Other researchers, including Harvard University geneticist George Church, think germline editing may well be the only solution for some people with rare, inherited diseases. “What people want is safety and efficacy,” says Church. “If you ban experiments aimed at improving safety and efficacy, we’ll never get there.”

The zygote experiments certainly demonstrate that CRISPR technology is not ready for daily use yet. The researchers attempted to edit the beta globin, or HBB, gene. Mutations in that gene cause the inherited blood disorder beta-thalassemia. CRISPR/Cas9 molecules were engineered to seek out HBB and cut it where a piece of single-stranded DNA could heal the breach, creating a copy of the gene without mutations. That strategy succeeded in only four of the 86 embryos that the researchers attempted to edit. Those edited embryos contained a mix of cells, some with the gene edited and some without.

In an additional seven embryos, the HBB gene cut was repaired using the nearby HBD gene instead of the single-stranded DNA. The researchers also found that the molecular scissors snipped other genes that the researchers never intended to touch.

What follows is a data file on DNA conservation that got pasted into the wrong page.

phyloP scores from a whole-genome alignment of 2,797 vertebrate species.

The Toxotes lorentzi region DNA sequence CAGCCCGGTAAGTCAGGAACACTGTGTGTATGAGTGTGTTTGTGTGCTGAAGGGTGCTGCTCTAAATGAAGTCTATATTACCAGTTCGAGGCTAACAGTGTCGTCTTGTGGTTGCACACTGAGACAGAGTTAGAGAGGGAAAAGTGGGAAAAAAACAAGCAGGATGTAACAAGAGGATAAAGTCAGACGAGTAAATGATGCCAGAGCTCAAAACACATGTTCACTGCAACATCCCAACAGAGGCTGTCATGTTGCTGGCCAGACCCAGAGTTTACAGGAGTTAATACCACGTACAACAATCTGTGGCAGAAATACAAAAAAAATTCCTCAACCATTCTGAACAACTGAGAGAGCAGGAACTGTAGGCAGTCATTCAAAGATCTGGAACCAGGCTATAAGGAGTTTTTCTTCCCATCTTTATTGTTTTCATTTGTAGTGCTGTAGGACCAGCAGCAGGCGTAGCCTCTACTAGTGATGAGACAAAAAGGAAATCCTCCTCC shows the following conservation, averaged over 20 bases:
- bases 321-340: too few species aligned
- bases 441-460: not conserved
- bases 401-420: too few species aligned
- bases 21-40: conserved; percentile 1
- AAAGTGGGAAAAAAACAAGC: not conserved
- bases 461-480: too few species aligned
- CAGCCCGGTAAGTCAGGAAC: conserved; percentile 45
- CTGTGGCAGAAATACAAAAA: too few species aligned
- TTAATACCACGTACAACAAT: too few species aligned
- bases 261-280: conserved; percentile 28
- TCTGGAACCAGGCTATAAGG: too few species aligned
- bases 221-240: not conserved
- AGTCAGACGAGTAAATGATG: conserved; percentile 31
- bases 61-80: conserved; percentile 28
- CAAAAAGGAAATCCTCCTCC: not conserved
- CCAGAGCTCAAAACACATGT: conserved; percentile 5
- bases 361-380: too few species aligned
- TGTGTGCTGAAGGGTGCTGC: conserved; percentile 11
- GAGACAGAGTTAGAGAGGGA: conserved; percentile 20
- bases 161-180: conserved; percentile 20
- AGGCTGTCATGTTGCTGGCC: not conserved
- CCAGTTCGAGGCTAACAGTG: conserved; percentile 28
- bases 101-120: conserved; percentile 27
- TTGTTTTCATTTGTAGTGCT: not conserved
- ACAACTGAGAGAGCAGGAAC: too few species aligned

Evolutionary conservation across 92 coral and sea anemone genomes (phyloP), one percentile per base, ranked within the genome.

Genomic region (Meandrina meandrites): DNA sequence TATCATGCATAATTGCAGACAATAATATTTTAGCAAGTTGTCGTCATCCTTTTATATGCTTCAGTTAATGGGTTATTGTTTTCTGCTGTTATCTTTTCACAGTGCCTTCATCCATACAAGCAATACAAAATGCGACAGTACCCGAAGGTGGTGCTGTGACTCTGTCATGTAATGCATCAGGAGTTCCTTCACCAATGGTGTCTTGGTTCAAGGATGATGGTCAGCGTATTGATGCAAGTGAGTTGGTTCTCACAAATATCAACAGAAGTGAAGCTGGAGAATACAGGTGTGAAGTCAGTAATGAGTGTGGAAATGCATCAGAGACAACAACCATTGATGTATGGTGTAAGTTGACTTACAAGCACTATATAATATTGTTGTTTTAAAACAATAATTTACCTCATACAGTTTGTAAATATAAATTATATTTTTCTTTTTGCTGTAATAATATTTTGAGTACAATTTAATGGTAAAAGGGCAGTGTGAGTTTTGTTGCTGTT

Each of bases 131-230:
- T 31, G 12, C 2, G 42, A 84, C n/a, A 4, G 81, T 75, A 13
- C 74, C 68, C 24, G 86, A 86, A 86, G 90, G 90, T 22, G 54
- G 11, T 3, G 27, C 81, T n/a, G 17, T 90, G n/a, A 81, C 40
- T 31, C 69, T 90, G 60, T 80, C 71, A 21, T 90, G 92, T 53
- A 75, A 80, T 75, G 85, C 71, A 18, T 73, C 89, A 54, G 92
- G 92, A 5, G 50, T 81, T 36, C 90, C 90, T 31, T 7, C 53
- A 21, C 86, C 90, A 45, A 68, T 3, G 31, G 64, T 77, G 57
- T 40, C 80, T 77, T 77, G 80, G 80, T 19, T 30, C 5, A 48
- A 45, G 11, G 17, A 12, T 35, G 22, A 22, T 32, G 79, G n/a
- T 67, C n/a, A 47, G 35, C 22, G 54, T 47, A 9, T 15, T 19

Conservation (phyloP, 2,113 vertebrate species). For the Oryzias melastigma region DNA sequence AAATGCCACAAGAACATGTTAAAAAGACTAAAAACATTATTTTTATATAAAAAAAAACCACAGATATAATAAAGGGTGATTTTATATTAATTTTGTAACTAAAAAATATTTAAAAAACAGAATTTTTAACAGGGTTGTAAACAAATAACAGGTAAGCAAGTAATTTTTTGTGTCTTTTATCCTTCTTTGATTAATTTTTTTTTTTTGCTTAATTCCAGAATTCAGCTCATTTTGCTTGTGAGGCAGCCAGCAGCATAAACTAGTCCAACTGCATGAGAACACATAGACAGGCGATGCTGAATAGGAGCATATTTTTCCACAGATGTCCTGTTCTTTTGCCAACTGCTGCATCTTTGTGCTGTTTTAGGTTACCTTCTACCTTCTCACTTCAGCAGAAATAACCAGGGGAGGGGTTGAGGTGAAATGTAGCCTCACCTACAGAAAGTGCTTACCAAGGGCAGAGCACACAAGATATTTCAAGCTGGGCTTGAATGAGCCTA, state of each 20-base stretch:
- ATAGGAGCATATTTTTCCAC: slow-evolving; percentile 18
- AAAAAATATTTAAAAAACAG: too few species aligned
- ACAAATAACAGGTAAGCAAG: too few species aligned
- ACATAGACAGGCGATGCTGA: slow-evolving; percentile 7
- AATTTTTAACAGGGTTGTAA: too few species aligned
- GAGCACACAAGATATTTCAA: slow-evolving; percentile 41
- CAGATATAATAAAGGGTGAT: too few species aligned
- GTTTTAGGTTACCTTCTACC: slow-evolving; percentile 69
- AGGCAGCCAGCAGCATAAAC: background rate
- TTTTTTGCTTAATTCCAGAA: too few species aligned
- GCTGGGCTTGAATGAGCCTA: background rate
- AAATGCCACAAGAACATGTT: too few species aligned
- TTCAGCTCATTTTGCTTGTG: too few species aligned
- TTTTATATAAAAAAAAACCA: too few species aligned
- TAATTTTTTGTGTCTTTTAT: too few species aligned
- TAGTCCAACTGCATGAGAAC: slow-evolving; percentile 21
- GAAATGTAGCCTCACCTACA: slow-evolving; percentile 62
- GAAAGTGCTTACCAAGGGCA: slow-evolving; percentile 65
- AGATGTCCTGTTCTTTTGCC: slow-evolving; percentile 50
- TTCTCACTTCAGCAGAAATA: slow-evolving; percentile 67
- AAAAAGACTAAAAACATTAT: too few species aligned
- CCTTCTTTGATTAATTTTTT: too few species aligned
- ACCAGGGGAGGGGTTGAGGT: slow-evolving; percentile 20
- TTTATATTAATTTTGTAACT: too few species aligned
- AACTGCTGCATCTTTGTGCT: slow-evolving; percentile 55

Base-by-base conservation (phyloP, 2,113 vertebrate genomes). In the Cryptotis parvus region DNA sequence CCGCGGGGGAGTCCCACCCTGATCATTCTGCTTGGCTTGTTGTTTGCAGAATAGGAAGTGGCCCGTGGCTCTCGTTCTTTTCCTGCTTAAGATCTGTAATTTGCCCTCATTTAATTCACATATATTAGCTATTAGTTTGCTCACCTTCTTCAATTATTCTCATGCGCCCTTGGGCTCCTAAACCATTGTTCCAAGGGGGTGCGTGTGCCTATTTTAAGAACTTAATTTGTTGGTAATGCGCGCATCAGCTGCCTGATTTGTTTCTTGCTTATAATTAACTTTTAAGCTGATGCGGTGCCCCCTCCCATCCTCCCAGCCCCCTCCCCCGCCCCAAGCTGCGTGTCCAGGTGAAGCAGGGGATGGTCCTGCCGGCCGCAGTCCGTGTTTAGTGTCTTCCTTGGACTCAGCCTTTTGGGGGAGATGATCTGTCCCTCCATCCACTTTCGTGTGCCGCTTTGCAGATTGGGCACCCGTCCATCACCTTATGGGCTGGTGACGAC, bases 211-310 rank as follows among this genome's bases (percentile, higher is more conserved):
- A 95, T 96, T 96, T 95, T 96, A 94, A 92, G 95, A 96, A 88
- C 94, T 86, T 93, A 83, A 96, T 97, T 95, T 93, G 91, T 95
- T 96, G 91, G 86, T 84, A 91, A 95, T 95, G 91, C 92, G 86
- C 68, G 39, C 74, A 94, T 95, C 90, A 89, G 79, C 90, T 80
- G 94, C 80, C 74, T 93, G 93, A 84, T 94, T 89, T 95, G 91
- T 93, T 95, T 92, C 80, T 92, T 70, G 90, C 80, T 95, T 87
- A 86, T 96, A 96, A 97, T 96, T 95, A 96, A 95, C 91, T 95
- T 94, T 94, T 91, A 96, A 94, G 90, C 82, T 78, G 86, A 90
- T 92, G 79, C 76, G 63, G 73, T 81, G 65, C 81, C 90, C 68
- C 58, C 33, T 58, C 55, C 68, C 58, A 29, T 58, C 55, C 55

“Taken together, our work highlights the pressing need to further improve the fidelity and specificity of the CRISPR/Cas9 platform, a prerequisite for any clinical applications,” the researchers wrote.

The Chinese researchers crossed no ethical lines, Church contends. “They tried to dot i’s and cross t’s on the ethical questions.” The zygotes could not develop into a person, for instance: They had three sets of chromosomes, having been fertilized by two sperm in lab dishes.

Viable or not, germline cells should be off limits, says Darnovsky. She opposes all types of human germline modification, including a procedure approved in the United Kingdom in February for preventing mitochondrial diseases. The U.K. prohibits all other germline editing.

Mitochondria, the power plants that churn out energy in a cell, each carry a circle of DNA containing genes necessary for the organelle’s function. Mothers pass mitochondria on to their offspring through the egg. About one in 5,000 babies worldwide are born with mitochondrial DNA mutations that cause disease, particularly in energy-greedy organs such as the muscles, heart and brain.